AS a Welsh person, I am glad that Alan Magnus-Bennett replied to Solomon Steinbett before I had a chance to (Letters, January 15). Technically it is true that Wales was incorporated into England, rather than a so-called voluntary union, hence no element of the Welsh flag being on the Union flag. But to use this as an assertion that Wales or anywhere else has no right to nationhood is absurd.

What is it that makes a nation? Surely it is culture, language, history, common experiences, common enemies, and – crucially – different priorities going forward.

It is not to Scotland’s credit that its independence was bought by England and sold by a section of Scottish society (as highlighted in Hamish MacPherson’s “Bought and sold for English gold” series in 2017). To Wales’s credit, we did not sell our independence. And to talk about any country needing permission for anything proves that that country needs independence. Perhaps that is an argument we could use against our fellow-citizens who say we need the permission of a Section 30 order to hold another referendum. Did the United States worry about permissions from the British Empire before it went its own way? Did any other country who became independent?

One of the good things to come out of indyref1 was that it seems to have woken up Wales to following Scotland’s lead. Let us hope that both nations can celebrate independence sooner rather than later, permission or no.

Julia Pannell
Friockheim, Tayside

PLEASE may I respond to Alan Magnus-Bennett’s reply to my letter regarding what constitutes the United Kingdom? I concur entirely with Alan’s knowledge of the history and culture(s) of these isles. However, the point I was making

is that Wales and Ireland were defeated militarily by England and if they would like to become independent then they would need to gain the permission of Westminster first. William Wallace and all the great men and women who fought for our independence ensured that we have a legal claim to nationhood without needing Westminster’s permission and without needing, in this day and age, to resort to the sword.

Of course, Northern Ireland can fulfil her national aspirations by uniting with Eire, and if England were ever to be magnanimous then she would grant Wales at least autonomy if not outright independence, but sadly magnanimous and England are two words which don’t often go together.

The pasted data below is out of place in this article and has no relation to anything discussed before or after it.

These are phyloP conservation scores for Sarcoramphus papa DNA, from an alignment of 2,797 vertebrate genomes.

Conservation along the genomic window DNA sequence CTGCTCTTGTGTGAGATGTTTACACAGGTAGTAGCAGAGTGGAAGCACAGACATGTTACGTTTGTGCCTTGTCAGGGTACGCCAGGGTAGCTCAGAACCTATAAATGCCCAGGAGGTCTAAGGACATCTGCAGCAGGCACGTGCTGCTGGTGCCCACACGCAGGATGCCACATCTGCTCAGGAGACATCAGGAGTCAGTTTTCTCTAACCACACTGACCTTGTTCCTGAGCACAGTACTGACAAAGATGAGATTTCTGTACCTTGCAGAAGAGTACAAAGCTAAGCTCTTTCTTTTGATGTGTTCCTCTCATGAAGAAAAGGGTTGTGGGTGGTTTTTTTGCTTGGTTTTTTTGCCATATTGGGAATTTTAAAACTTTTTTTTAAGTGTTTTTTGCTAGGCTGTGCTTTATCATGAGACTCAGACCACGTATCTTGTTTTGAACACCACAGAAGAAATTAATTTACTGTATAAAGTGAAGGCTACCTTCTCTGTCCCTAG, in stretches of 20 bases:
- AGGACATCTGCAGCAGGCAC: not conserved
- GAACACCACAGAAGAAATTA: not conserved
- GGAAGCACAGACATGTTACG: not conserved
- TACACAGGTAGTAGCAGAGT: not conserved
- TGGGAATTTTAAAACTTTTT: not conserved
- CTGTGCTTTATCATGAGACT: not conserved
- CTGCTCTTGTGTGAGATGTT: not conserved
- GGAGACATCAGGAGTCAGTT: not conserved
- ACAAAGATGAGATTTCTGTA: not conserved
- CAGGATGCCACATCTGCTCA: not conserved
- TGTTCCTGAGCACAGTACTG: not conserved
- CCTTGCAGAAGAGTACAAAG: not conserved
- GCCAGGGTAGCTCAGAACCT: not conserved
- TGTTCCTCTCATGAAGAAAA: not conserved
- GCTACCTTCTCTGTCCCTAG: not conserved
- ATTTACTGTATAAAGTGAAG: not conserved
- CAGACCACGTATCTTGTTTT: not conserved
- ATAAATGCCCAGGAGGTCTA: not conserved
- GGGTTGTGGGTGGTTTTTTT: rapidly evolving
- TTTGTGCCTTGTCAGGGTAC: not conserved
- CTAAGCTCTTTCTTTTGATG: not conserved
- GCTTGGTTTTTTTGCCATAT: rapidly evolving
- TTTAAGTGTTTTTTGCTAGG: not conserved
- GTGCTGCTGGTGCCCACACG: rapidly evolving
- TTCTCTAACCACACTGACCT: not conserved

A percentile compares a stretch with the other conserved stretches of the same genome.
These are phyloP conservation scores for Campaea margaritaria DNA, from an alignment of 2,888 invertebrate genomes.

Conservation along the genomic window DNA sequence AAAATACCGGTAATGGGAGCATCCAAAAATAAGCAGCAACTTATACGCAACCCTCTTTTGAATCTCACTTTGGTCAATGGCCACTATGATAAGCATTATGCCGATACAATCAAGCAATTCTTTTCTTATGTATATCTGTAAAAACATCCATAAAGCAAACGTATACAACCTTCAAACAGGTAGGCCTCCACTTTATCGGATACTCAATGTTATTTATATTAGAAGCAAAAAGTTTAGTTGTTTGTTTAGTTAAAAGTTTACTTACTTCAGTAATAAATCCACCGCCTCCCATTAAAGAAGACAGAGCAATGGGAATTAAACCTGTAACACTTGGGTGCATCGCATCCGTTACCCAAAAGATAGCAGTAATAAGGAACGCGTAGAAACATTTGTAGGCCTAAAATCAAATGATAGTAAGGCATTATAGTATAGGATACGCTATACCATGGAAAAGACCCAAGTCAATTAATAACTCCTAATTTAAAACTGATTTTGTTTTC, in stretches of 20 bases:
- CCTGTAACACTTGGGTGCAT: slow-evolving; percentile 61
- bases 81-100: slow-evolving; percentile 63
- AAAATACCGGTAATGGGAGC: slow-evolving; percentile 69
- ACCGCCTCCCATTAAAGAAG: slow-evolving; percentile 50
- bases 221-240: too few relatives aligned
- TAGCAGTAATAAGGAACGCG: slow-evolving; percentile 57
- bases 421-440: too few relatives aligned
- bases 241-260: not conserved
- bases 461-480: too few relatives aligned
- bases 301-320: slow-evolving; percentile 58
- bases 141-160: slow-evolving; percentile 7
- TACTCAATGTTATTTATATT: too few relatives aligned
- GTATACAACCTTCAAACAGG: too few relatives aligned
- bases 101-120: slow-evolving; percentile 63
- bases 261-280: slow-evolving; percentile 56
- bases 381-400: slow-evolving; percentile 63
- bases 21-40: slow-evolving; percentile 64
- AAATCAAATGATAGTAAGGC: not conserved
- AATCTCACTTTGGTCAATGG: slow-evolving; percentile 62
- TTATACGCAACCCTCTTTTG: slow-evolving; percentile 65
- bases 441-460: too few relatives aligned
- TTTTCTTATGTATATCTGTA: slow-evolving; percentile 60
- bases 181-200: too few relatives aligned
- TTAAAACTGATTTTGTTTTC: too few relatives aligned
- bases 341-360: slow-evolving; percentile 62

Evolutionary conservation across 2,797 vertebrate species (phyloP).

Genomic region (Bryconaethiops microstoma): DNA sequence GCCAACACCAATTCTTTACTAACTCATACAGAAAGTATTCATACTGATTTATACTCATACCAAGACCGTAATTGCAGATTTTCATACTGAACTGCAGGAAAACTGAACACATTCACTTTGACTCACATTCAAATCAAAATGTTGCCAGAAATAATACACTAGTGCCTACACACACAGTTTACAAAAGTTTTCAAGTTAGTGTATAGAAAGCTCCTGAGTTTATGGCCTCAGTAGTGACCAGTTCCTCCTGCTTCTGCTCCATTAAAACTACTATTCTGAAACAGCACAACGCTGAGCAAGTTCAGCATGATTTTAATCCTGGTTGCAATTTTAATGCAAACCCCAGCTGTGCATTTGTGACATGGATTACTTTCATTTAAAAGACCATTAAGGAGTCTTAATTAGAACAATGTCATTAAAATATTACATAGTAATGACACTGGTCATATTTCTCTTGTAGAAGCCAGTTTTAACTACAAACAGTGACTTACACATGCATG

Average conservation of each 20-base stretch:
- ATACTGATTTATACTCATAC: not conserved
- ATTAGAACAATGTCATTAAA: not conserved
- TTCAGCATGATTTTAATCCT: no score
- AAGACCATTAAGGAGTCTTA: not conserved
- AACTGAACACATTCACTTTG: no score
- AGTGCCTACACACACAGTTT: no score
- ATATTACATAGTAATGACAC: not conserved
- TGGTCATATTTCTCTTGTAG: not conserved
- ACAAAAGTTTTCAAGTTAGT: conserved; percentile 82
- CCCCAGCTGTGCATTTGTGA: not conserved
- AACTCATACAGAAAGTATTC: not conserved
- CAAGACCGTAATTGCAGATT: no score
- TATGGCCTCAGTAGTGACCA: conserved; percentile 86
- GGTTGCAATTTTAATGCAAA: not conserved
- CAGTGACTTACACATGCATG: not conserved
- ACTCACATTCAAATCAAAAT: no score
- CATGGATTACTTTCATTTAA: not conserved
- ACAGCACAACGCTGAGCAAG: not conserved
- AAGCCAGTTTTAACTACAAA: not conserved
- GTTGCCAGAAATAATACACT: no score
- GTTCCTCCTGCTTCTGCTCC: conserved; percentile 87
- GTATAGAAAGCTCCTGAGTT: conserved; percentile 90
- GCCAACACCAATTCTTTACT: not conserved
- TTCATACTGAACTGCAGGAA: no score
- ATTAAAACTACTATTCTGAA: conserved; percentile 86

Solomon Steinbett

I HAVE read with some interest the letters from Lovina Roe as to why Scotland should not be an EU member (Letters, January 10 & 12).

She quoted a northern alliance with Iceland or Norway for example. These are all good concepts and working with these countries would be beneficial and I fully expect an independent Scotland to continue and improve economic relations with them.

One of the issues of concern to me is that these countries do not have a very aggressive neighbour on their doorstep that I am aware of.

I think on independence Westminster would attempt to make life very difficult for the new independent Scotland, at least for the immediate future.

If you take Ireland as an example as to how the EU helped protect Ireland’s position from Westminster, I would feel a lot more secure with 27 other countries supporting our new state. It would be extremely naive to think Westminster would not attempt to disrupt Scottish economic interests, as they have a long history of meddling in other countries’ affairs.

When independence is achieved we will need the help of as many countries as we can get for our economy to be secure, at least until Westminster gets over a very large part of its economy no longer available to fill their coffers.

I just don’t trust Westminster to say “OK, let’s be pals”, at least not in the short term.

The EU has many faults and is not perfect but then nothing within the EU will ever please everyone. It is a massive trading block and for me personally I feel more European than British and have become accustomed to the four freedoms.

Please don’t forget that 62% of Scots voted to remain and due to events at Westminster I think that number may have grown.

But at the moment Scotland is hamstrung and airbrushed out of the debate, as what we want or think is of no consequence to Westminster and that will not change until independence. So in many ways a debate about EU membership is a little premature.

Bryan Auchterlonie

AS I said, Mr Mitchell (Letters, January 15), many people still believe Scotland lacks the ability to run itself but I don’t. And, to be equally blunt, Mr Turner (Letters, January 15), I think you should remove the scales from your eyes.

Lovina Roe